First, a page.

Conference Coverage

A Novel Genetic Marker Has Been Identified in Patients With Fluoroquinolone-Associated Neuropsychiatric Toxicity: Preliminary Findings

Abstract 55: 2017 AVAHO Meeting


 

Background: Fluoroquinolones, the most prescribed group of antibiotics (22 million people in the United States in 2015), are known to be associated with neuropsychiatric adverse effects. Currently there is no literature regarding genetic predictors of fluoroquinolone-associated neuropsychiatric toxicity. Our purpose is to identify novel genetic predictors of fluoroquinoloneassociated neuropsychiatric toxicity.

Methods: This study evaluated whole exome sequencing data. Saliva samples were obtained from persons with fluoroquinolone-associated neuropsychiatric toxicity who are connected via a social network relationship.

Results: The study sample consisted of 24 individuals, predominantly white (82.61%), female (65.22%), and under the age of 40 years (61%), including one patient who is 16 years old. Sixteen of the 24 sample patients experienced severe gastrointestinal distress, 9 experienced persistent headaches, and 18 experienced severe cognitive impairment. Thirteen study subjects (56.52%) had markers for one specific gene related to pharmaceutical metabolism. Among those who had the genetic marker, the majority was white (83.33%), female (66.67%), and had received the prescription for a urinary tract infection (36.36%). Among the 13 with the specific gene marker, 8 patients had severe gastrointestinal distress, 3 had persistent headaches, and 10 experienced severe cognitive impairment.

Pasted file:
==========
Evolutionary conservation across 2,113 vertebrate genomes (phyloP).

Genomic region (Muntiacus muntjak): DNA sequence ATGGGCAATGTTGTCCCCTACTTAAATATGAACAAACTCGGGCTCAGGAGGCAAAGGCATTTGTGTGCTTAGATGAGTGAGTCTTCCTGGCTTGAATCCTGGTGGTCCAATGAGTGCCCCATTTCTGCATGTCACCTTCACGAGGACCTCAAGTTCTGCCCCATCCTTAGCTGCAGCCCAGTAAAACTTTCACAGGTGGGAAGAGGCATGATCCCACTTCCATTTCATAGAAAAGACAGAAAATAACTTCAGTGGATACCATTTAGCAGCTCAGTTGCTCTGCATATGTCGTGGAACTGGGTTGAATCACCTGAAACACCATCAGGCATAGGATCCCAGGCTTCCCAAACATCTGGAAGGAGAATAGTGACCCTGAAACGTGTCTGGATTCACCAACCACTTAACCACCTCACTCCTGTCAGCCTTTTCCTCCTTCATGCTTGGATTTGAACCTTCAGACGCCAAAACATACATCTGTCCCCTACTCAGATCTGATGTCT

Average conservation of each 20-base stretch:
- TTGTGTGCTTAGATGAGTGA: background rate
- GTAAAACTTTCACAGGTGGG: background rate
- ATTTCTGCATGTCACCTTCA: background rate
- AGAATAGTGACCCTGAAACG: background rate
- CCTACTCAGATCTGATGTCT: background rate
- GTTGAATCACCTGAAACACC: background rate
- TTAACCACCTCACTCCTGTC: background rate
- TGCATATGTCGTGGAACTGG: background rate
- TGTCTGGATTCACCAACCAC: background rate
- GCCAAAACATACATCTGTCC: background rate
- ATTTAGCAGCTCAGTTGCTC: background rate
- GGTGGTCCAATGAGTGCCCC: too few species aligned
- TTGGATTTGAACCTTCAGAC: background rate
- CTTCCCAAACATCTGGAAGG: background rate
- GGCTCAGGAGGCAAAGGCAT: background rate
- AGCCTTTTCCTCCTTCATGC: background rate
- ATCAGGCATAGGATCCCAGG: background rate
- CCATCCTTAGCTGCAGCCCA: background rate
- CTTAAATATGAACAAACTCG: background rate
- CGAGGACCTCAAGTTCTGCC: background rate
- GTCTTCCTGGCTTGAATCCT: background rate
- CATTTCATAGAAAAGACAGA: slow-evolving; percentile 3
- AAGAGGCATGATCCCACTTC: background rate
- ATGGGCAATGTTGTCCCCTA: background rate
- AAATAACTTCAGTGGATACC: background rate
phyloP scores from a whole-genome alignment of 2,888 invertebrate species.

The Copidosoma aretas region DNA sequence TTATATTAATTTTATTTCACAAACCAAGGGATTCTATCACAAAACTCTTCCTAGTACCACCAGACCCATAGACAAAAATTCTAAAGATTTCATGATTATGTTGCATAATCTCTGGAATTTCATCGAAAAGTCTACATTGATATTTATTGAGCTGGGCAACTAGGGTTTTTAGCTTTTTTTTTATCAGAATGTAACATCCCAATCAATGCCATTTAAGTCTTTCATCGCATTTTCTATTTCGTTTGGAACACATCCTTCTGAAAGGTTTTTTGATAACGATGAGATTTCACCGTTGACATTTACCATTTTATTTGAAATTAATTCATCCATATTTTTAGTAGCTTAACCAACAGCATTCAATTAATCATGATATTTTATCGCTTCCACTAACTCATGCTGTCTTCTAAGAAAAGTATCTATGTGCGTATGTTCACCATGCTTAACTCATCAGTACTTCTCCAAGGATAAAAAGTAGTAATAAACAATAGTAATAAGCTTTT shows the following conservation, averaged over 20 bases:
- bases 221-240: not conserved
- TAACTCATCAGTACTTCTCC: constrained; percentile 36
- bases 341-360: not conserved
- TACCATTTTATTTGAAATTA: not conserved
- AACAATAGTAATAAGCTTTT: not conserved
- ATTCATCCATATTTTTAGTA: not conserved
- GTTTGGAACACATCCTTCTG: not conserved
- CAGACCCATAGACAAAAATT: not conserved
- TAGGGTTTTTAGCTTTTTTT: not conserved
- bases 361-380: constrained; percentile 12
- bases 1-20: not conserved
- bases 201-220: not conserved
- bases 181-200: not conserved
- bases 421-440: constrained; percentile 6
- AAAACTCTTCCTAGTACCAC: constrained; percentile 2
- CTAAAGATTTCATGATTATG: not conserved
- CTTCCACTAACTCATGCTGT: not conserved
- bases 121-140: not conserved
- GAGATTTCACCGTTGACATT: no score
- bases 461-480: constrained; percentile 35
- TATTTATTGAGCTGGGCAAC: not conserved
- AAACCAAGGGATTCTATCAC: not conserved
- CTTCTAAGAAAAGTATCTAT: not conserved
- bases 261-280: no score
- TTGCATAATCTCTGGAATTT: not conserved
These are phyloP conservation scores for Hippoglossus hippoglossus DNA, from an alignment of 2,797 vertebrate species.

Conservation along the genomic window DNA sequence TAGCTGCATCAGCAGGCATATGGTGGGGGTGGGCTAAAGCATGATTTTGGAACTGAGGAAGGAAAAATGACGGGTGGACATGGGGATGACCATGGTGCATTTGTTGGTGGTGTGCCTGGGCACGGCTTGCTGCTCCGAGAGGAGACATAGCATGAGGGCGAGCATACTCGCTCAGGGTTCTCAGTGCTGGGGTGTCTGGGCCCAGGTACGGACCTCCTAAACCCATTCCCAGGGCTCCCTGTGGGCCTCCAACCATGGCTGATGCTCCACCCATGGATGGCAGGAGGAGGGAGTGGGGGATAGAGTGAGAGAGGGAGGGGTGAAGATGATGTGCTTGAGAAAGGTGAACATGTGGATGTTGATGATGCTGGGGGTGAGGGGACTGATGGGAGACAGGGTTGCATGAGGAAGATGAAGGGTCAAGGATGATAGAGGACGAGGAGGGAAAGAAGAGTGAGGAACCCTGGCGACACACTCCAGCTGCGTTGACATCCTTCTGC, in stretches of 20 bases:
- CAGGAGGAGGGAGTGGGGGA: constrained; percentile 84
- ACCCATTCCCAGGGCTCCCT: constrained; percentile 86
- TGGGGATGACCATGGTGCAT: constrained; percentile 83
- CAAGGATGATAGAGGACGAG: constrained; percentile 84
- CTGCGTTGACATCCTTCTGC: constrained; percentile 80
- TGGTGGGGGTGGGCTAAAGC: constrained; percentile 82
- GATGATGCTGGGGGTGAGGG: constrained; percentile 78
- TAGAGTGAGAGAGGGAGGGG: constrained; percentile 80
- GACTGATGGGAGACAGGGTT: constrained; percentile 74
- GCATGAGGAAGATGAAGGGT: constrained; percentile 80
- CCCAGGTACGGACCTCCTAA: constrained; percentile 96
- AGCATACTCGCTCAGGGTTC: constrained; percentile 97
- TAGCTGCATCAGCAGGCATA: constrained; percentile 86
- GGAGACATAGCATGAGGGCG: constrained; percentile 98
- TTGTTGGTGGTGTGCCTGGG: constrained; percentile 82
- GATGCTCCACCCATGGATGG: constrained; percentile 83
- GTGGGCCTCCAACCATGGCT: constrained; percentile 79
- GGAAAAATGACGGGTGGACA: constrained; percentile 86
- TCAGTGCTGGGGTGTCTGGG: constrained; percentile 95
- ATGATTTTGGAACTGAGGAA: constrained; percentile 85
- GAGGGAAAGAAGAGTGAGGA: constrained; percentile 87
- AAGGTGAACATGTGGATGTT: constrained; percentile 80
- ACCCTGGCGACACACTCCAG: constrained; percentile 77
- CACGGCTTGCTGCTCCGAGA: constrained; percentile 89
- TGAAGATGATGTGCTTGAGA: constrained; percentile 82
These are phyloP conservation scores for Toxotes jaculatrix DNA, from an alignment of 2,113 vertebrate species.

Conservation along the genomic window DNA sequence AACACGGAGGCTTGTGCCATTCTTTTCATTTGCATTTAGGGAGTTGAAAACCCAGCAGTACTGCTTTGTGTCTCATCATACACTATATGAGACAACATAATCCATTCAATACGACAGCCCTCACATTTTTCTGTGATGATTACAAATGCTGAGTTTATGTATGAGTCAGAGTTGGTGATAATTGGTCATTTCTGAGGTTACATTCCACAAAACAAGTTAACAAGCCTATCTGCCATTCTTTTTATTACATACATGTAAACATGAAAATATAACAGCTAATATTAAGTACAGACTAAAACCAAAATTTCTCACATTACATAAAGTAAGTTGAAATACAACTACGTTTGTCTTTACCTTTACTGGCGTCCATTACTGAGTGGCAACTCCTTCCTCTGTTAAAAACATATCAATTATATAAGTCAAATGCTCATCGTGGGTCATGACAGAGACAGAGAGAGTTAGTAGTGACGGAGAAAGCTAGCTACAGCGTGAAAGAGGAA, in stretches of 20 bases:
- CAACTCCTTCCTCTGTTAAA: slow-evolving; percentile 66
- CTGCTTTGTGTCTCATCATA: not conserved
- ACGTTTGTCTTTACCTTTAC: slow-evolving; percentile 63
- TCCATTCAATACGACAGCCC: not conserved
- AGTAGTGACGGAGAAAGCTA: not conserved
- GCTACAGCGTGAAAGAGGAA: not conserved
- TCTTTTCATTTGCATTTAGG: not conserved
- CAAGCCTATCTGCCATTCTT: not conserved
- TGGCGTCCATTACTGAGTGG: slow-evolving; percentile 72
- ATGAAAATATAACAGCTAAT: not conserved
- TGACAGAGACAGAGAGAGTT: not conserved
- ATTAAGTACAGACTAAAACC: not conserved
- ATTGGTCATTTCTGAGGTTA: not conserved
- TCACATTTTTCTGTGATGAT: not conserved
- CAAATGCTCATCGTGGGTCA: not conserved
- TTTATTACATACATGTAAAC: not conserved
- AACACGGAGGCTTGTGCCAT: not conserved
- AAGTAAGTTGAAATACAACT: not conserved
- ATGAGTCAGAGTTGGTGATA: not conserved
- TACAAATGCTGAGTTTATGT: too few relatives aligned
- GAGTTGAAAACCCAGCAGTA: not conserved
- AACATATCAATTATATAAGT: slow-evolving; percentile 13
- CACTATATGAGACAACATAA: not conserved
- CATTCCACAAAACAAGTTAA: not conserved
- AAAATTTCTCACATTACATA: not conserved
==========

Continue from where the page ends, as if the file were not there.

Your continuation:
Conclusions: Our preliminary findings identified that certain patients may be at a higher risk for fluoroquinolone-associated neuropsychiatric toxicity based on the presence of a previously unreported genetic marker. Further studies need to be conducted to explore a causal relationship. Ongoing work is currently evaluating DNA for 100 additional patients from the same social network with fluoroquinolone-associated neuropsychiatric toxicity.

Next Article: